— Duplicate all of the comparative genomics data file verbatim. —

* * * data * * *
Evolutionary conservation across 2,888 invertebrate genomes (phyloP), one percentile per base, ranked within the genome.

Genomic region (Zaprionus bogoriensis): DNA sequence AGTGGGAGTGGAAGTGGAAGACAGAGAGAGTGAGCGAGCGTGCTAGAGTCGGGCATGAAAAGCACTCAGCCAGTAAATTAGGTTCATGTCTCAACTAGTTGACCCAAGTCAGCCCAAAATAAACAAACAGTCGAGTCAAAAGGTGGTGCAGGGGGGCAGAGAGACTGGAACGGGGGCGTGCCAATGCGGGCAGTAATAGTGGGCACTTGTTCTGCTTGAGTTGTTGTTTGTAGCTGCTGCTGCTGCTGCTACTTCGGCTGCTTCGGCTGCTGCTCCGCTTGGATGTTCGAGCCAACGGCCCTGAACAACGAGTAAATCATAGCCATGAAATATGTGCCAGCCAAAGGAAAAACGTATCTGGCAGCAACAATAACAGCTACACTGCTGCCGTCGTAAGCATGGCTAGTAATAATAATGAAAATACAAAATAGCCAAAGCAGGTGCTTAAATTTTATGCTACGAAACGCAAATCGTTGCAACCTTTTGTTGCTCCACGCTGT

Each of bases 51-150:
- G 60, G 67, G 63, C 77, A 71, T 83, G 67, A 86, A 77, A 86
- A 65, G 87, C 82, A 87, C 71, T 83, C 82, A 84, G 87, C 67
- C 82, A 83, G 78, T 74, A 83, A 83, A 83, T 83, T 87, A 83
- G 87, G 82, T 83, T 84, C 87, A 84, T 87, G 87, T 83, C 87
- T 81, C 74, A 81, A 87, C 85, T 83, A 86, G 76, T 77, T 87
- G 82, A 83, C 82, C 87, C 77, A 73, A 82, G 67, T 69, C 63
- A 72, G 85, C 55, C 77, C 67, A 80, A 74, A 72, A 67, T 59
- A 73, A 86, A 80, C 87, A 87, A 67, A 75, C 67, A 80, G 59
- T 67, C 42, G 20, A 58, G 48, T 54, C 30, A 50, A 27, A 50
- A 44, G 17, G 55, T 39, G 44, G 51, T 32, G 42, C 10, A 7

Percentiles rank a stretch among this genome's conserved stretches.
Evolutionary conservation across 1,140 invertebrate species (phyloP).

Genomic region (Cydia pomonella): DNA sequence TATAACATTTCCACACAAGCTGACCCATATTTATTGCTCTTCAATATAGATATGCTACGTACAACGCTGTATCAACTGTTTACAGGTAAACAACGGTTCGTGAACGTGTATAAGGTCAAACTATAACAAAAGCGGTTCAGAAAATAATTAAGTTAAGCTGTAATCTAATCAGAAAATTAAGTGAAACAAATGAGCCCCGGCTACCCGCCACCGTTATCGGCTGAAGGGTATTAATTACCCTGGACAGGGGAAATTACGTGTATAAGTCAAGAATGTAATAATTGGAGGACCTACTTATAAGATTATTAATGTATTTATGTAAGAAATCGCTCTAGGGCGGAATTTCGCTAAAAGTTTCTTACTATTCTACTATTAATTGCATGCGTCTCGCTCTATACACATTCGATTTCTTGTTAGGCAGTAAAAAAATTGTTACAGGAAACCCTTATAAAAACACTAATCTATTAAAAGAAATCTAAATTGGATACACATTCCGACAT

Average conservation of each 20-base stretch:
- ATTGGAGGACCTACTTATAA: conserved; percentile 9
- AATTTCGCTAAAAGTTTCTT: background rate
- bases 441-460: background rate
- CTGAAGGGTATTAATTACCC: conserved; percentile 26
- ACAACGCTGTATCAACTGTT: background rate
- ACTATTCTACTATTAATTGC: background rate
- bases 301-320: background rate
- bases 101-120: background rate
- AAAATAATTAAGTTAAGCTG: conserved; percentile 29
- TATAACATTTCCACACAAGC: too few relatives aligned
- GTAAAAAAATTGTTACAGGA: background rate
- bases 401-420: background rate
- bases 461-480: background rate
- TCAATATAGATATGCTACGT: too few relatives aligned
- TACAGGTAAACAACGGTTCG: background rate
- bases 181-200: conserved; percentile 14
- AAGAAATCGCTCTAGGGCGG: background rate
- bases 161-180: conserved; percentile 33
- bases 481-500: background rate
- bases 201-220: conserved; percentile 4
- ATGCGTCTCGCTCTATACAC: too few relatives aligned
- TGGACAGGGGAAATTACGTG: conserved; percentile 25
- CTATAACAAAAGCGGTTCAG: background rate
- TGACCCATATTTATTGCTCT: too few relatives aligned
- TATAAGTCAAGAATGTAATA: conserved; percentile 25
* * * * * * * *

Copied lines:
Evolutionary conservation across 2,888 invertebrate genomes (phyloP), one percentile per base, ranked within the genome.

Genomic region (Zaprionus bogoriensis): DNA sequence AGTGGGAGTGGAAGTGGAAGACAGAGAGAGTGAGCGAGCGTGCTAGAGTCGGGCATGAAAAGCACTCAGCCAGTAAATTAGGTTCATGTCTCAACTAGTTGACCCAAGTCAGCCCAAAATAAACAAACAGTCGAGTCAAAAGGTGGTGCAGGGGGGCAGAGAGACTGGAACGGGGGCGTGCCAATGCGGGCAGTAATAGTGGGCACTTGTTCTGCTTGAGTTGTTGTTTGTAGCTGCTGCTGCTGCTGCTACTTCGGCTGCTTCGGCTGCTGCTCCGCTTGGATGTTCGAGCCAACGGCCCTGAACAACGAGTAAATCATAGCCATGAAATATGTGCCAGCCAAAGGAAAAACGTATCTGGCAGCAACAATAACAGCTACACTGCTGCCGTCGTAAGCATGGCTAGTAATAATAATGAAAATACAAAATAGCCAAAGCAGGTGCTTAAATTTTATGCTACGAAACGCAAATCGTTGCAACCTTTTGTTGCTCCACGCTGT

Each of bases 51-150:
- G 60, G 67, G 63, C 77, A 71, T 83, G 67, A 86, A 77, A 86
- A 65, G 87, C 82, A 87, C 71, T 83, C 82, A 84, G 87, C 67
- C 82, A 83, G 78, T 74, A 83, A 83, A 83, T 83, T 87, A 83
- G 87, G 82, T 83, T 84, C 87, A 84, T 87, G 87, T 83, C 87
- T 81, C 74, A 81, A 87, C 85, T 83, A 86, G 76, T 77, T 87
- G 82, A 83, C 82, C 87, C 77, A 73, A 82, G 67, T 69, C 63
- A 72, G 85, C 55, C 77, C 67, A 80, A 74, A 72, A 67, T 59
- A 73, A 86, A 80, C 87, A 87, A 67, A 75, C 67, A 80, G 59
- T 67, C 42, G 20, A 58, G 48, T 54, C 30, A 50, A 27, A 50
- A 44, G 17, G 55, T 39, G 44, G 51, T 32, G 42, C 10, A 7

Percentiles rank a stretch among this genome's conserved stretches.
Evolutionary conservation across 1,140 invertebrate species (phyloP).

Genomic region (Cydia pomonella): DNA sequence TATAACATTTCCACACAAGCTGACCCATATTTATTGCTCTTCAATATAGATATGCTACGTACAACGCTGTATCAACTGTTTACAGGTAAACAACGGTTCGTGAACGTGTATAAGGTCAAACTATAACAAAAGCGGTTCAGAAAATAATTAAGTTAAGCTGTAATCTAATCAGAAAATTAAGTGAAACAAATGAGCCCCGGCTACCCGCCACCGTTATCGGCTGAAGGGTATTAATTACCCTGGACAGGGGAAATTACGTGTATAAGTCAAGAATGTAATAATTGGAGGACCTACTTATAAGATTATTAATGTATTTATGTAAGAAATCGCTCTAGGGCGGAATTTCGCTAAAAGTTTCTTACTATTCTACTATTAATTGCATGCGTCTCGCTCTATACACATTCGATTTCTTGTTAGGCAGTAAAAAAATTGTTACAGGAAACCCTTATAAAAACACTAATCTATTAAAAGAAATCTAAATTGGATACACATTCCGACAT

Average conservation of each 20-base stretch:
- ATTGGAGGACCTACTTATAA: conserved; percentile 9
- AATTTCGCTAAAAGTTTCTT: background rate
- bases 441-460: background rate
- CTGAAGGGTATTAATTACCC: conserved; percentile 26
- ACAACGCTGTATCAACTGTT: background rate
- ACTATTCTACTATTAATTGC: background rate
- bases 301-320: background rate
- bases 101-120: background rate
- AAAATAATTAAGTTAAGCTG: conserved; percentile 29
- TATAACATTTCCACACAAGC: too few relatives aligned
- GTAAAAAAATTGTTACAGGA: background rate
- bases 401-420: background rate
- bases 461-480: background rate
- TCAATATAGATATGCTACGT: too few relatives aligned
- TACAGGTAAACAACGGTTCG: background rate
- bases 181-200: conserved; percentile 14
- AAGAAATCGCTCTAGGGCGG: background rate
- bases 161-180: conserved; percentile 33
- bases 481-500: background rate
- bases 201-220: conserved; percentile 4
- ATGCGTCTCGCTCTATACAC: too few relatives aligned
- TGGACAGGGGAAATTACGTG: conserved; percentile 25
- CTATAACAAAAGCGGTTCAG: background rate
- TGACCCATATTTATTGCTCT: too few relatives aligned
- TATAAGTCAAGAATGTAATA: conserved; percentile 25